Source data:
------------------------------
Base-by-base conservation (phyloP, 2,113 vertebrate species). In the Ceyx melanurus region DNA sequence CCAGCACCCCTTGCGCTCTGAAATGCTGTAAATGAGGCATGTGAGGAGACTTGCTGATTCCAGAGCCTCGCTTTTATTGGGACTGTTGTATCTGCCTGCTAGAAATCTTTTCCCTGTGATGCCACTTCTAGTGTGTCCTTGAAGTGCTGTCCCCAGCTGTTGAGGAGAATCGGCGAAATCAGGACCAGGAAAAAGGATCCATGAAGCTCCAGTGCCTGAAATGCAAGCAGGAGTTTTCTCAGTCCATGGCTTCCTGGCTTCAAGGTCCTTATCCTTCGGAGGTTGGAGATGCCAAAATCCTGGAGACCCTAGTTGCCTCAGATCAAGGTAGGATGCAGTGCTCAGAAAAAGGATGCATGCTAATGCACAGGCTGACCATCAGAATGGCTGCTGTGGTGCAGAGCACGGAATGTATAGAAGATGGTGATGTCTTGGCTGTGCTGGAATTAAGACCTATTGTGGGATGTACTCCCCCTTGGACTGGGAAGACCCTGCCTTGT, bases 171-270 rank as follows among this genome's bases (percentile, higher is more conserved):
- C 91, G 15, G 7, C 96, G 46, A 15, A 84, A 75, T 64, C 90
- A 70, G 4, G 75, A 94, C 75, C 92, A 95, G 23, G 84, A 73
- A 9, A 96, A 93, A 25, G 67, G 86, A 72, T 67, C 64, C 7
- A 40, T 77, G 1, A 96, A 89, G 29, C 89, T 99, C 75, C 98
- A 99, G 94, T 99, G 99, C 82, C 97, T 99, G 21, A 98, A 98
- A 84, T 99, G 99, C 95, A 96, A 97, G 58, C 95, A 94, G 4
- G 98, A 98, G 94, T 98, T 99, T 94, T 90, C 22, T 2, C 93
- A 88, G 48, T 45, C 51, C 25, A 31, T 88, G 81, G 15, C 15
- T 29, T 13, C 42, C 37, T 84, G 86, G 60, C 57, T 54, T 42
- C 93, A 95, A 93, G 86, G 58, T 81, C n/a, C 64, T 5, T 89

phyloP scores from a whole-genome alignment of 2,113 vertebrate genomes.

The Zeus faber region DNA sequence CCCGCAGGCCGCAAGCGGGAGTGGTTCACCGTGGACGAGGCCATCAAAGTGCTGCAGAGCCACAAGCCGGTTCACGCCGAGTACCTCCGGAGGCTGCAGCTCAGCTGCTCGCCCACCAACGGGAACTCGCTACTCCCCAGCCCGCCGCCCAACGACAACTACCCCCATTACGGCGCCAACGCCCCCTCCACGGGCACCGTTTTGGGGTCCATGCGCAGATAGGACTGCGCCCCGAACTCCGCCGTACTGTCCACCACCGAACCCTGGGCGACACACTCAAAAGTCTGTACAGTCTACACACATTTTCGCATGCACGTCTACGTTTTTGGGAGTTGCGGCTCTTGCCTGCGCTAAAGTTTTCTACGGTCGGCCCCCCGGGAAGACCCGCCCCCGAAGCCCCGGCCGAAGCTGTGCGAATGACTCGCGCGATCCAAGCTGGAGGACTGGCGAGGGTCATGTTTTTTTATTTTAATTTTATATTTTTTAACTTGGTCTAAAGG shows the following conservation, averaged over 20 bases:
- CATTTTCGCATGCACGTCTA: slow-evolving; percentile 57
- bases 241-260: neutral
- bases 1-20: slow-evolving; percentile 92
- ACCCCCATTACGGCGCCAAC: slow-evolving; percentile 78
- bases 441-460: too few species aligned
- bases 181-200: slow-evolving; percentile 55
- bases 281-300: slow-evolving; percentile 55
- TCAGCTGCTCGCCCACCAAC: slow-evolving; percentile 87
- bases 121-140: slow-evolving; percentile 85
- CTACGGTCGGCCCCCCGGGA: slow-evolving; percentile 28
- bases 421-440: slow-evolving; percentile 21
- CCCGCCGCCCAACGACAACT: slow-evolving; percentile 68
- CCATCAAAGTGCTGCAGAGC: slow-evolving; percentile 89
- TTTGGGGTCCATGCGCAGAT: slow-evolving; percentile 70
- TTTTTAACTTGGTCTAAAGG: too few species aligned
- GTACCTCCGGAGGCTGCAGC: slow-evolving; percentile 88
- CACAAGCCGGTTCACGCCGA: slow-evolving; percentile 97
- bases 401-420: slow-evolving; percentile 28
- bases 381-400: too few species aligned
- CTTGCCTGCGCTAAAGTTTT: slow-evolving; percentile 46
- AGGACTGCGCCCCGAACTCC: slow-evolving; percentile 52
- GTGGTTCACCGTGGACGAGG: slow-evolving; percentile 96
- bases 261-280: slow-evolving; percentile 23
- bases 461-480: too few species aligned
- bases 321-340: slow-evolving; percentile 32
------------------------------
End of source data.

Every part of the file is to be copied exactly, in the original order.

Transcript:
Base-by-base conservation (phyloP, 2,113 vertebrate species). In the Ceyx melanurus region DNA sequence CCAGCACCCCTTGCGCTCTGAAATGCTGTAAATGAGGCATGTGAGGAGACTTGCTGATTCCAGAGCCTCGCTTTTATTGGGACTGTTGTATCTGCCTGCTAGAAATCTTTTCCCTGTGATGCCACTTCTAGTGTGTCCTTGAAGTGCTGTCCCCAGCTGTTGAGGAGAATCGGCGAAATCAGGACCAGGAAAAAGGATCCATGAAGCTCCAGTGCCTGAAATGCAAGCAGGAGTTTTCTCAGTCCATGGCTTCCTGGCTTCAAGGTCCTTATCCTTCGGAGGTTGGAGATGCCAAAATCCTGGAGACCCTAGTTGCCTCAGATCAAGGTAGGATGCAGTGCTCAGAAAAAGGATGCATGCTAATGCACAGGCTGACCATCAGAATGGCTGCTGTGGTGCAGAGCACGGAATGTATAGAAGATGGTGATGTCTTGGCTGTGCTGGAATTAAGACCTATTGTGGGATGTACTCCCCCTTGGACTGGGAAGACCCTGCCTTGT, bases 171-270 rank as follows among this genome's bases (percentile, higher is more conserved):
- C 91, G 15, G 7, C 96, G 46, A 15, A 84, A 75, T 64, C 90
- A 70, G 4, G 75, A 94, C 75, C 92, A 95, G 23, G 84, A 73
- A 9, A 96, A 93, A 25, G 67, G 86, A 72, T 67, C 64, C 7
- A 40, T 77, G 1, A 96, A 89, G 29, C 89, T 99, C 75, C 98
- A 99, G 94, T 99, G 99, C 82, C 97, T 99, G 21, A 98, A 98
- A 84, T 99, G 99, C 95, A 96, A 97, G 58, C 95, A 94, G 4
- G 98, A 98, G 94, T 98, T 99, T 94, T 90, C 22, T 2, C 93
- A 88, G 48, T 45, C 51, C 25, A 31, T 88, G 81, G 15, C 15
- T 29, T 13, C 42, C 37, T 84, G 86, G 60, C 57, T 54, T 42
- C 93, A 95, A 93, G 86, G 58, T 81, C n/a, C 64, T 5, T 89

phyloP scores from a whole-genome alignment of 2,113 vertebrate genomes.

The Zeus faber region DNA sequence CCCGCAGGCCGCAAGCGGGAGTGGTTCACCGTGGACGAGGCCATCAAAGTGCTGCAGAGCCACAAGCCGGTTCACGCCGAGTACCTCCGGAGGCTGCAGCTCAGCTGCTCGCCCACCAACGGGAACTCGCTACTCCCCAGCCCGCCGCCCAACGACAACTACCCCCATTACGGCGCCAACGCCCCCTCCACGGGCACCGTTTTGGGGTCCATGCGCAGATAGGACTGCGCCCCGAACTCCGCCGTACTGTCCACCACCGAACCCTGGGCGACACACTCAAAAGTCTGTACAGTCTACACACATTTTCGCATGCACGTCTACGTTTTTGGGAGTTGCGGCTCTTGCCTGCGCTAAAGTTTTCTACGGTCGGCCCCCCGGGAAGACCCGCCCCCGAAGCCCCGGCCGAAGCTGTGCGAATGACTCGCGCGATCCAAGCTGGAGGACTGGCGAGGGTCATGTTTTTTTATTTTAATTTTATATTTTTTAACTTGGTCTAAAGG shows the following conservation, averaged over 20 bases:
- CATTTTCGCATGCACGTCTA: slow-evolving; percentile 57
- bases 241-260: neutral
- bases 1-20: slow-evolving; percentile 92
- ACCCCCATTACGGCGCCAAC: slow-evolving; percentile 78
- bases 441-460: too few species aligned
- bases 181-200: slow-evolving; percentile 55
- bases 281-300: slow-evolving; percentile 55
- TCAGCTGCTCGCCCACCAAC: slow-evolving; percentile 87
- bases 121-140: slow-evolving; percentile 85
- CTACGGTCGGCCCCCCGGGA: slow-evolving; percentile 28
- bases 421-440: slow-evolving; percentile 21
- CCCGCCGCCCAACGACAACT: slow-evolving; percentile 68
- CCATCAAAGTGCTGCAGAGC: slow-evolving; percentile 89
- TTTGGGGTCCATGCGCAGAT: slow-evolving; percentile 70
- TTTTTAACTTGGTCTAAAGG: too few species aligned
- GTACCTCCGGAGGCTGCAGC: slow-evolving; percentile 88
- CACAAGCCGGTTCACGCCGA: slow-evolving; percentile 97
- bases 401-420: slow-evolving; percentile 28
- bases 381-400: too few species aligned
- CTTGCCTGCGCTAAAGTTTT: slow-evolving; percentile 46
- AGGACTGCGCCCCGAACTCC: slow-evolving; percentile 52
- GTGGTTCACCGTGGACGAGG: slow-evolving; percentile 96
- bases 261-280: slow-evolving; percentile 23
- bases 461-480: too few species aligned
- bases 321-340: slow-evolving; percentile 32